Determining Primes by Their Square Roots
Date: 06/13/2001 at 22:55:48 From: Paul Curtis jr. Subject: Determining primes by their square roots To whom it may concern, I have a bit of a math problem. It has to do with determining if a very large number is a prime. One method entails dividing the number by every smaller prime number. If any divide into it, it's not a prime. This would be a big job if the number was something like 400 digits long. Another way I read about was to take the square root of the number and test all the primes less than its square root. The explanation went like this: "When a number is divided by another number that is greater than its square root, the result is a number smaller than the square root. For example, the square root of 36 is 6. Dividing 36 by 2, a smaller number than 6, gives 18, a number that is larger than the square root. To prove that 37 is prime it is only necessary to divide it by primes less than 6, since if it had a prime factor greater than 6, it would have to have one less than 6 as well." I understand the explanation, up to the last sentence. I fail to see the underlying logic. Why if a prime factor exists below the square does one have to exist above the square too? The number 40 can be divided by the prime 2, a number below its square root, but no other primes can do this above its square root. Have I missed something? What's the logic here? Thanks, Paul Curtis
Date: 06/14/2001 at 08:39:01 From: Doctor Rick Subject: Re: Determining primes by their square roots Hi, Paul. You have the statement backward. It says that if a prime factor exists that is GREATER than the square root of the number, then there must be one LESS than the square root - not that if a prime factor exists that is LESS than the square root, there must be one GREATER. (Your example shows that the latter is not true.) Consider the number N = 174, which has a prime factor (M = 29) that is greater than the square root of N (13.2). Since M is a factor of N, we know that N/M = 6 is also a factor of N. We know also that M > sqrt(N) 1/M < 1/sqrt(N) N/M < N/sqrt(N) N/M < sqrt(N) so we know that N has a factor less than the square root of N. This factor, N/M, might be a prime or a composite (in this example, it is composite, 6 = 2*3). If it is composite, however, we know that it has a prime factor that is less than N/M, and therefore less than the square root of N. I have just proved that, if a prime factor exists that is greater than the square root of the number, then there must be one less than the square root of N. Why is this useful in finding primes (as opposed to the turned-around version)? We use proof by contradiction. We are seeking to find out whether N is prime. We have tested all primes less than the square root of N, and found that none is a factor of N. We can stop here, because we know there can be no prime factor of N that is greater than the square root of N. Why? Because, if there were, then there would also be a prime factor less than the square root of N, and we have already found out that there is none. In my example, N = 174, we plan to test all primes up to 13 (2, 3, 5, 7, 11, and 13). When we test for 2 and find that it divides 174, we are done: 174 is not a prime. In the text example, N = 37, we test all primes up to 5 (2, 3, and 5) and find that none divides 37. Therefore we know that 37 is prime without testing any larger primes. If 37 were divisible by a larger prime M, then 37/M would be a factor of 37, and 37/M would have to be a product of the primes we have already tested. Does this explanation help you make sense of what you have read? - Doctor Rick, The Math Forum http://mathforum.org/dr.math/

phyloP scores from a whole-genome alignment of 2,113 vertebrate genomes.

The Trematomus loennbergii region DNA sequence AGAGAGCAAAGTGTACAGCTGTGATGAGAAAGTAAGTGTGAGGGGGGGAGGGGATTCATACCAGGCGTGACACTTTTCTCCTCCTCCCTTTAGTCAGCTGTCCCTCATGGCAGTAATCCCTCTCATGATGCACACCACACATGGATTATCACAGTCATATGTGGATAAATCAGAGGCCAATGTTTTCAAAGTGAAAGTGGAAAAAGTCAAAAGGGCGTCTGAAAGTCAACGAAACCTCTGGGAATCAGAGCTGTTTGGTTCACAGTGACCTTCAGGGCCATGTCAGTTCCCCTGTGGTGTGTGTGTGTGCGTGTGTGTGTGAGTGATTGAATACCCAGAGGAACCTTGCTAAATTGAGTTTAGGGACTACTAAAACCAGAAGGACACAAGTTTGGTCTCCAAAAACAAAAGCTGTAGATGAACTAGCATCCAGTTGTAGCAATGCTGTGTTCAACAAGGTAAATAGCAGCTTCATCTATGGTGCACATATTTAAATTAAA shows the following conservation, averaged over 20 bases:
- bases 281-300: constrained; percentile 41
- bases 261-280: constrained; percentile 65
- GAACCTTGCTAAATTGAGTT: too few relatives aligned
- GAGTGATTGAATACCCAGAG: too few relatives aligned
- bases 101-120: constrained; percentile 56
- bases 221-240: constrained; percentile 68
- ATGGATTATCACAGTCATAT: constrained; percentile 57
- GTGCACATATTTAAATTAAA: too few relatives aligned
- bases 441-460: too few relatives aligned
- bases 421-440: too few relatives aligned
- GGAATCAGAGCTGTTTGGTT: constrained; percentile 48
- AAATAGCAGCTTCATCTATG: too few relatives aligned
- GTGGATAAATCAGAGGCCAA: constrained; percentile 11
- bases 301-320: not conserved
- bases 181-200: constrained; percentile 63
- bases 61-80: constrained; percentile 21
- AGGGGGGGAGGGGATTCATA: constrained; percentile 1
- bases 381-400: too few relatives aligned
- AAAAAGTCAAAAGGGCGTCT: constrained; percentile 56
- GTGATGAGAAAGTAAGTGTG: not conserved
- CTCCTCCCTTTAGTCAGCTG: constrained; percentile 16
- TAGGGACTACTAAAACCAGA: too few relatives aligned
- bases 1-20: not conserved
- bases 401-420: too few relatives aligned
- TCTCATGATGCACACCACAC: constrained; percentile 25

Date: 06/14/2001 at 08:58:05 From: Doctor Peterson Subject: Re: Determining primes by their square roots Hi, Paul. You reversed the situation when you restated it! The claim is that if 40 had a prime factor GREATER than its square root, it would have one smaller than that as well; you've shown that it has one smaller but none larger. In math it's extremely important to get the order right. The idea is that if N has a prime factor p, then N/p is also a factor. If p > sqrt(N), then N/p < sqrt(N). Now, this may not be prime; but since its factors are no larger than it is, there must be SOME prime factor of N/p (and therefore of N) less than sqrt(N). Can you see why this reasoning doesn't support a statement that if N has a prime factor less then sqrt(N), it must have one greater? - Doctor Peterson, The Math Forum http://mathforum.org/dr.math/
Date: 06/15/2001 at 09:00:29 From: Monica Curtis Subject: Re: Determining primes by their square roots Dear Doctor Rick, Thanks for your detailed answer to my query. It did the trick. Paul
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